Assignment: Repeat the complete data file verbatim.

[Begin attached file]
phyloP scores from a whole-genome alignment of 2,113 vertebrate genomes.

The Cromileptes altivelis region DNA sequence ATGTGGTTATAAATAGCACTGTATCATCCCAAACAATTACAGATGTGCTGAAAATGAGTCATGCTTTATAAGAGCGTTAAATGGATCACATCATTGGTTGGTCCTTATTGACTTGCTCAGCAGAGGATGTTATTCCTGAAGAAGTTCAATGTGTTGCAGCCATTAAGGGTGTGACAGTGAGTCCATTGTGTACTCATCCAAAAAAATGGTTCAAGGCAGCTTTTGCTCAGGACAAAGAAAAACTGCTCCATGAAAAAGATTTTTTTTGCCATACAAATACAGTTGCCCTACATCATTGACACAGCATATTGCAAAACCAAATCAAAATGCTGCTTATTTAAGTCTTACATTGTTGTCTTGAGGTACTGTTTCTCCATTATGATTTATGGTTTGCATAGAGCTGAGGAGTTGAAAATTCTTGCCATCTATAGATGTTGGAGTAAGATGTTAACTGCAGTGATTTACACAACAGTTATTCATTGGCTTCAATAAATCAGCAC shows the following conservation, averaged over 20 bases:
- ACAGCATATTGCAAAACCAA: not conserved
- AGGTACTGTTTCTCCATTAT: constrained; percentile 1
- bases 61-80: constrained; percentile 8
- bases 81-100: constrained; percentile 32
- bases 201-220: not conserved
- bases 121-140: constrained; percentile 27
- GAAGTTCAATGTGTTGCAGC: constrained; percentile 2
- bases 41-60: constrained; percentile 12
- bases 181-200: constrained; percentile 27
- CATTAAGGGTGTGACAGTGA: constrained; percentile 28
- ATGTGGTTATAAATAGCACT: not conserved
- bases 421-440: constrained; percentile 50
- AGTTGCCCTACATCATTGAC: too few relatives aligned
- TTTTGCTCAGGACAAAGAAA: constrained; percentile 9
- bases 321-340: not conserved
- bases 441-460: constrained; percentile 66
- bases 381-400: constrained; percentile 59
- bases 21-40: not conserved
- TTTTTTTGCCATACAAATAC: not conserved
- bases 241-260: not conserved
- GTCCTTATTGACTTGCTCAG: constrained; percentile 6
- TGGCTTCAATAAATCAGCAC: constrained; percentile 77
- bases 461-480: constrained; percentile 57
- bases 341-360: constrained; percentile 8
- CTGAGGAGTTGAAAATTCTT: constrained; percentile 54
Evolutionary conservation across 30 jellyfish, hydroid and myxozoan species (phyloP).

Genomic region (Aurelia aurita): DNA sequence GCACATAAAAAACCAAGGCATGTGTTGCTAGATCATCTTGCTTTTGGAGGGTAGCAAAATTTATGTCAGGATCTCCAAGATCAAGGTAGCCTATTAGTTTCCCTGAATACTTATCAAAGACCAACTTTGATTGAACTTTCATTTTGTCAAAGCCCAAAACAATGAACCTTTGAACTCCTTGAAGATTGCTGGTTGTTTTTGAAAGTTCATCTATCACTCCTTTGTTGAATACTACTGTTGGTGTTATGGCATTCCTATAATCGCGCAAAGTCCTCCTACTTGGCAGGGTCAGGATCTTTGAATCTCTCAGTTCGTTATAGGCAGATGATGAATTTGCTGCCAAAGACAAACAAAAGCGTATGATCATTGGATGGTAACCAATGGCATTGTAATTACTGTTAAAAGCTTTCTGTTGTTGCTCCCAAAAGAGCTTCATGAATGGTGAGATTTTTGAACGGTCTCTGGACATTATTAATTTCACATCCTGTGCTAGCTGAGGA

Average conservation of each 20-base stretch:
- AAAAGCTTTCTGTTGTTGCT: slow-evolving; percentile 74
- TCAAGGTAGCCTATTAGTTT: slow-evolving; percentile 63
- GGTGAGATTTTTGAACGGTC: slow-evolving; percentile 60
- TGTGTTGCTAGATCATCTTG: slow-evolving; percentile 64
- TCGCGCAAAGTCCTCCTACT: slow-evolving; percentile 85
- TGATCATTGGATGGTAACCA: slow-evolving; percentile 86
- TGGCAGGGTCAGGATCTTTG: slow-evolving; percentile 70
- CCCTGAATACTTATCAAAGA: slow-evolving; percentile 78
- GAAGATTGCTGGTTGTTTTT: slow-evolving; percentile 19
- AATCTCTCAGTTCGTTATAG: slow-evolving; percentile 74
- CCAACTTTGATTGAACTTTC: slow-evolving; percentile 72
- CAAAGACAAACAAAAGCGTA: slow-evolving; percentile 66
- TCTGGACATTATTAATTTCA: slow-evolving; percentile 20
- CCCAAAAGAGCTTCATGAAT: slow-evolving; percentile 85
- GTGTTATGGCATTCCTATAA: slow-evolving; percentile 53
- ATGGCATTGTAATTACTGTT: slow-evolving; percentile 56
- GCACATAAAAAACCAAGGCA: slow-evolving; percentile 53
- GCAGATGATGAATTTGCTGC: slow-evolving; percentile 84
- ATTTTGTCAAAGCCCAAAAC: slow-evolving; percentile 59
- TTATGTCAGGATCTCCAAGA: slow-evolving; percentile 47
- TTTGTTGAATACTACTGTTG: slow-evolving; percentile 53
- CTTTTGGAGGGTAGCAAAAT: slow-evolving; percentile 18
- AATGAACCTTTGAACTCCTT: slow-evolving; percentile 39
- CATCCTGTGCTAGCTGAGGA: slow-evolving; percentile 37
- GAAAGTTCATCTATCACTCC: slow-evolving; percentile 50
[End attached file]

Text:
phyloP scores from a whole-genome alignment of 2,113 vertebrate genomes.

The Cromileptes altivelis region DNA sequence ATGTGGTTATAAATAGCACTGTATCATCCCAAACAATTACAGATGTGCTGAAAATGAGTCATGCTTTATAAGAGCGTTAAATGGATCACATCATTGGTTGGTCCTTATTGACTTGCTCAGCAGAGGATGTTATTCCTGAAGAAGTTCAATGTGTTGCAGCCATTAAGGGTGTGACAGTGAGTCCATTGTGTACTCATCCAAAAAAATGGTTCAAGGCAGCTTTTGCTCAGGACAAAGAAAAACTGCTCCATGAAAAAGATTTTTTTTGCCATACAAATACAGTTGCCCTACATCATTGACACAGCATATTGCAAAACCAAATCAAAATGCTGCTTATTTAAGTCTTACATTGTTGTCTTGAGGTACTGTTTCTCCATTATGATTTATGGTTTGCATAGAGCTGAGGAGTTGAAAATTCTTGCCATCTATAGATGTTGGAGTAAGATGTTAACTGCAGTGATTTACACAACAGTTATTCATTGGCTTCAATAAATCAGCAC shows the following conservation, averaged over 20 bases:
- ACAGCATATTGCAAAACCAA: not conserved
- AGGTACTGTTTCTCCATTAT: constrained; percentile 1
- bases 61-80: constrained; percentile 8
- bases 81-100: constrained; percentile 32
- bases 201-220: not conserved
- bases 121-140: constrained; percentile 27
- GAAGTTCAATGTGTTGCAGC: constrained; percentile 2
- bases 41-60: constrained; percentile 12
- bases 181-200: constrained; percentile 27
- CATTAAGGGTGTGACAGTGA: constrained; percentile 28
- ATGTGGTTATAAATAGCACT: not conserved
- bases 421-440: constrained; percentile 50
- AGTTGCCCTACATCATTGAC: too few relatives aligned
- TTTTGCTCAGGACAAAGAAA: constrained; percentile 9
- bases 321-340: not conserved
- bases 441-460: constrained; percentile 66
- bases 381-400: constrained; percentile 59
- bases 21-40: not conserved
- TTTTTTTGCCATACAAATAC: not conserved
- bases 241-260: not conserved
- GTCCTTATTGACTTGCTCAG: constrained; percentile 6
- TGGCTTCAATAAATCAGCAC: constrained; percentile 77
- bases 461-480: constrained; percentile 57
- bases 341-360: constrained; percentile 8
- CTGAGGAGTTGAAAATTCTT: constrained; percentile 54
Evolutionary conservation across 30 jellyfish, hydroid and myxozoan species (phyloP).

Genomic region (Aurelia aurita): DNA sequence GCACATAAAAAACCAAGGCATGTGTTGCTAGATCATCTTGCTTTTGGAGGGTAGCAAAATTTATGTCAGGATCTCCAAGATCAAGGTAGCCTATTAGTTTCCCTGAATACTTATCAAAGACCAACTTTGATTGAACTTTCATTTTGTCAAAGCCCAAAACAATGAACCTTTGAACTCCTTGAAGATTGCTGGTTGTTTTTGAAAGTTCATCTATCACTCCTTTGTTGAATACTACTGTTGGTGTTATGGCATTCCTATAATCGCGCAAAGTCCTCCTACTTGGCAGGGTCAGGATCTTTGAATCTCTCAGTTCGTTATAGGCAGATGATGAATTTGCTGCCAAAGACAAACAAAAGCGTATGATCATTGGATGGTAACCAATGGCATTGTAATTACTGTTAAAAGCTTTCTGTTGTTGCTCCCAAAAGAGCTTCATGAATGGTGAGATTTTTGAACGGTCTCTGGACATTATTAATTTCACATCCTGTGCTAGCTGAGGA

Average conservation of each 20-base stretch:
- AAAAGCTTTCTGTTGTTGCT: slow-evolving; percentile 74
- TCAAGGTAGCCTATTAGTTT: slow-evolving; percentile 63
- GGTGAGATTTTTGAACGGTC: slow-evolving; percentile 60
- TGTGTTGCTAGATCATCTTG: slow-evolving; percentile 64
- TCGCGCAAAGTCCTCCTACT: slow-evolving; percentile 85
- TGATCATTGGATGGTAACCA: slow-evolving; percentile 86
- TGGCAGGGTCAGGATCTTTG: slow-evolving; percentile 70
- CCCTGAATACTTATCAAAGA: slow-evolving; percentile 78
- GAAGATTGCTGGTTGTTTTT: slow-evolving; percentile 19
- AATCTCTCAGTTCGTTATAG: slow-evolving; percentile 74
- CCAACTTTGATTGAACTTTC: slow-evolving; percentile 72
- CAAAGACAAACAAAAGCGTA: slow-evolving; percentile 66
- TCTGGACATTATTAATTTCA: slow-evolving; percentile 20
- CCCAAAAGAGCTTCATGAAT: slow-evolving; percentile 85
- GTGTTATGGCATTCCTATAA: slow-evolving; percentile 53
- ATGGCATTGTAATTACTGTT: slow-evolving; percentile 56
- GCACATAAAAAACCAAGGCA: slow-evolving; percentile 53
- GCAGATGATGAATTTGCTGC: slow-evolving; percentile 84
- ATTTTGTCAAAGCCCAAAAC: slow-evolving; percentile 59
- TTATGTCAGGATCTCCAAGA: slow-evolving; percentile 47
- TTTGTTGAATACTACTGTTG: slow-evolving; percentile 53
- CTTTTGGAGGGTAGCAAAAT: slow-evolving; percentile 18
- AATGAACCTTTGAACTCCTT: slow-evolving; percentile 39
- CATCCTGTGCTAGCTGAGGA: slow-evolving; percentile 37
- GAAAGTTCATCTATCACTCC: slow-evolving; percentile 50